Gaps in Belgian nuclear export control

To halt the spread of nuclear technology, countries need to keep a close eye on the exports of sensitive goods. At a time where all eyes are on Iran however, manufacturers from Leuven and Mechelen have delivered advanced technological equipment to Israel without problem. The controlling agencies in Belgium and Flanders were unaware of this, while the American government sanctioned the actions.

Companies are not allowed to export just any product. They do not only need export permits for weapons, but also for “dual use” equipment – items that could potentially be used for military purposes.

“During the Cold War, the West controlled exports on certain technologies to prevent them getting into the hands of the Warsaw Pact. Back then, the CoCom was the responsible agency,” researcher Nils Duquet from the Flemish Peace Institute explains. “After the Iron Curtain came down, the Wassenaar Agreement installed a control regime to limit the spread of weaponry.”

Based on Wassenaar and other international control regimes such as the Nuclear Suppliers Group, the Missile Technology Control Regime (MTCR), which controls rocket technology, and the Australia Group (concerned with biological and chemical weapons), participating countries have created lists of products for which a company is required to obtain export permits.

The Epsi case shows the sensitivity of export controls: at the end of 2004, the company Epsi from Temse, Belgium, exported an isostatic press (used to assemble machinery) to Iran. The CIA judged that this press could be used to assemble nuclear weapons and tried to stop its delivery, but to no avail. The case sparked a heavy debate in the Belgian parliament. An investigation was opened by “Committee I” – appointed by the Belgian Senate to control the intelligence services. The day before the results were revealed, Koen Dassen quit his post as head of the Belgian State Security.

MO* discovered that at the same time the press was feasting on the Epsi-case, two other Belgian companies managed to export dual use technology without the required permits.

American agents in Mechelen

The branch of US-based Telogy International NV located at the Omega Business Park in Mechelen focused on recalibrating used measuring equipment. The company bought used devices and gave them a mechanical and electronic check-up, before renting them out or re-selling them. Among the company’s clients were big names like Thomson, Motorola, Siemens and Philips. Telogy International also restored measuring equipment for companies such as Alcatel, Barco and Imec. The company used to have around 30 employees.

Between 2003 and 2007, Telogy exported several oscilloscopes to Israel, including to companies active in the defence industry. Oscilloscopes are electronic measuring devices that analyse a signal and display it as a graph. Since Telogy is a US company, and since oscilloscopes could be used in the process of developing nuclear weapons, Telogy should have requested an export permit in the US – but didn’t.

Through an inspection at the US parent company of Telogy International NV, the Bureau of Industry and Security (BIS) caught wind of the matter. This bureau is responsible for controls on US exports of dual use goods, software and technology. Following the discovery, two American inspectors went to Mechelen to check the subsidiary’s records.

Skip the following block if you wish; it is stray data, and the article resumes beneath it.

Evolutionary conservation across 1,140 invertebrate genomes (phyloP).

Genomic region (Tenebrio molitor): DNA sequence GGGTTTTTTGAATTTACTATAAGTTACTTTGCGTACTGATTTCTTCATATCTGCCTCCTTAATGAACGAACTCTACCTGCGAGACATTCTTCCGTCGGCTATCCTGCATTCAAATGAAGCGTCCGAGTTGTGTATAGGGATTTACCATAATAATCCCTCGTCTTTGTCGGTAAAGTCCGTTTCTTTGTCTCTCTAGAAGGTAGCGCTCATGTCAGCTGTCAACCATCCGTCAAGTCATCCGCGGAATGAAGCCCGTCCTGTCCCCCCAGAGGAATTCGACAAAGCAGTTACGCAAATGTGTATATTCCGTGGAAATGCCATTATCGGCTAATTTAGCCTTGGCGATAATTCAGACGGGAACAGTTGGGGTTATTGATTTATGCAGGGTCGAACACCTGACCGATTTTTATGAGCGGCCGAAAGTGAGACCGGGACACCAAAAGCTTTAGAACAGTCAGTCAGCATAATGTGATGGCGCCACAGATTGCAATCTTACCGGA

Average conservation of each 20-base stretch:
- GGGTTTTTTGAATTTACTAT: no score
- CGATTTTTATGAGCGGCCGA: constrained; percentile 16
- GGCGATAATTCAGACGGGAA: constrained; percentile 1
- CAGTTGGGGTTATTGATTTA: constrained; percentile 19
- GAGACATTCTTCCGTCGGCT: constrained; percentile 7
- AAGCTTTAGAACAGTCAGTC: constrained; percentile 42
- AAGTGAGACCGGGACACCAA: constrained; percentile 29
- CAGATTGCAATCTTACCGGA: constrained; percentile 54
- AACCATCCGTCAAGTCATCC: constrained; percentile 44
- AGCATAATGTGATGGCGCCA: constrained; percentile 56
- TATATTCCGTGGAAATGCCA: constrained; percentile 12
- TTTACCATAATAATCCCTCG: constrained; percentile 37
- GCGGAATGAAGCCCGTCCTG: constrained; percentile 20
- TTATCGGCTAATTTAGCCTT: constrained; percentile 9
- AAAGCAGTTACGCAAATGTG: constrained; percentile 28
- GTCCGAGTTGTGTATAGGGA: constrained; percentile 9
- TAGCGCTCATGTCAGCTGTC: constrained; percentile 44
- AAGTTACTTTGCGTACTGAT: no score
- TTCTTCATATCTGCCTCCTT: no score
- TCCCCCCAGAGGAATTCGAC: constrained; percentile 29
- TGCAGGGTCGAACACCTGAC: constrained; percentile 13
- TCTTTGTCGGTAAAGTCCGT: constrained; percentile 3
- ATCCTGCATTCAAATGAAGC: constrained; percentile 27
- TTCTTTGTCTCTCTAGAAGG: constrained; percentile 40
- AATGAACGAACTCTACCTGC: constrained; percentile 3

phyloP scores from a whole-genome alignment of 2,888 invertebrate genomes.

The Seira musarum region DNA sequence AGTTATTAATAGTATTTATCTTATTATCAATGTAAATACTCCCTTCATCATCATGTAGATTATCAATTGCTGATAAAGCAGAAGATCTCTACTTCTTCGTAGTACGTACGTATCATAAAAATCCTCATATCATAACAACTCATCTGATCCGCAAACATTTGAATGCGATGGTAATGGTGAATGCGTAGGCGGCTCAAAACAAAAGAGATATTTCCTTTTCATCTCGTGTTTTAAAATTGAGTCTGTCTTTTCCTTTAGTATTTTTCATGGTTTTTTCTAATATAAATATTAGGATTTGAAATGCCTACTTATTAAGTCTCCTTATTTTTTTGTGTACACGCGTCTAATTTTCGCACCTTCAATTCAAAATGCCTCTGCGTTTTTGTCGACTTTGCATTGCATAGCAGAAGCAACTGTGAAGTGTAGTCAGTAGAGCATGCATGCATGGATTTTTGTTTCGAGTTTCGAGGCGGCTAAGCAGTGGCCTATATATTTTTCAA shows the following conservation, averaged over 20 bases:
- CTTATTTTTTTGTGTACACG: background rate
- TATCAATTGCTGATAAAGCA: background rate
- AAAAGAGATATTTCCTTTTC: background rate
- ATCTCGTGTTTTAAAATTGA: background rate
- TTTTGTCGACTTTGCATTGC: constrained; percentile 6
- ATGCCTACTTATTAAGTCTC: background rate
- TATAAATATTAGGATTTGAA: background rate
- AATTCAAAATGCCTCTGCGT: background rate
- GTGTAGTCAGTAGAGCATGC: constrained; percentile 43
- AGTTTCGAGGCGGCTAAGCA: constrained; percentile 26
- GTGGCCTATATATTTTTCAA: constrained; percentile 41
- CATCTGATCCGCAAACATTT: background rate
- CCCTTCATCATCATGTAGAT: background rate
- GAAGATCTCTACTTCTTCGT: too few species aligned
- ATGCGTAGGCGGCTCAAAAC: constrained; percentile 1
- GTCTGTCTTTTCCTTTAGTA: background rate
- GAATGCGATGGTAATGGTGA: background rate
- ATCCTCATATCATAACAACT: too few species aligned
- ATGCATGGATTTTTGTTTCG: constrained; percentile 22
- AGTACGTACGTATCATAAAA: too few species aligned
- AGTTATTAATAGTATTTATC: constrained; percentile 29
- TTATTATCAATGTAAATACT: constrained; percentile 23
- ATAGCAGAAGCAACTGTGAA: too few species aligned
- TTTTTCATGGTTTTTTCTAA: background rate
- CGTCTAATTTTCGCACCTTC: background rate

On March 9th 2010, Telogy came to a friendly settlement with the Bureau of Industry and Security. MO* managed to get a copy of the friendly settlement document. In the agreement, Telogy agrees to pay a fine of 340,000 Euros. A table of infringements is provided in the appendix, summarising 22 cases of oscilloscopes produced by Tektronix, Agilent and Lecroy exported to Israel. The value of the devices varies between 1,327 and 47,000 Euros.

Bankruptcy

The important issue is how this case was dealt with in Belgium. If a company wants to export dual use goods from Flanders, it needs to obtain an export permit from the Flemish regional authorities. For products related to nuclear technologies, it also needs to be cleared by Canvek, the federal advisory commission for the non-proliferation of nuclear weapons.

Minister-President Kris Peeters is responsible for these matters in the Flemish Region. According to his cabinet: “In 2010, the Agency for Control on Strategic Goods was informed via the Ministry of Foreign Affairs by the Belgian ambassador in Israel about the investigation carried out by the Bureau of Industry and Security. Consequently, the agency opened its own investigation on the oscilloscopes, and concluded that these did not require a special permit according to European regulations. This means that Telogy did not have to request a permit from the Flemish regional authorities. The Agency for Control on Strategic Goods did invite the company for a meeting on the matter. Telogy’s lawyer replied that the firm was going through a liquidation process and had suspended its activities, which is why this meeting did not take place. In May 2011, Telogy filed for bankruptcy.”

Finding the loophole

It is remarkable that the Ministry of Foreign Affairs informed the authorities of the Flemish Region about this case, but not Canvek – even though the latter is a federal commission, which includes the Ministry of Foreign Affairs as a board member. Canvek has been created to avoid nuclear material, installations, technology or dual use goods being utilised in the development or production of nuclear weapons. Only with a positive response from Canvek, can the federal Ministry of Energy give Belgian companies the required export permit.

The fact that Canvek was not consulted shows that the information flows do not run optimally – a significant problem for institutions that need to provide effective control.

‘It is clear that Telogy used its Belgian subsidiary to circumvent US regulations’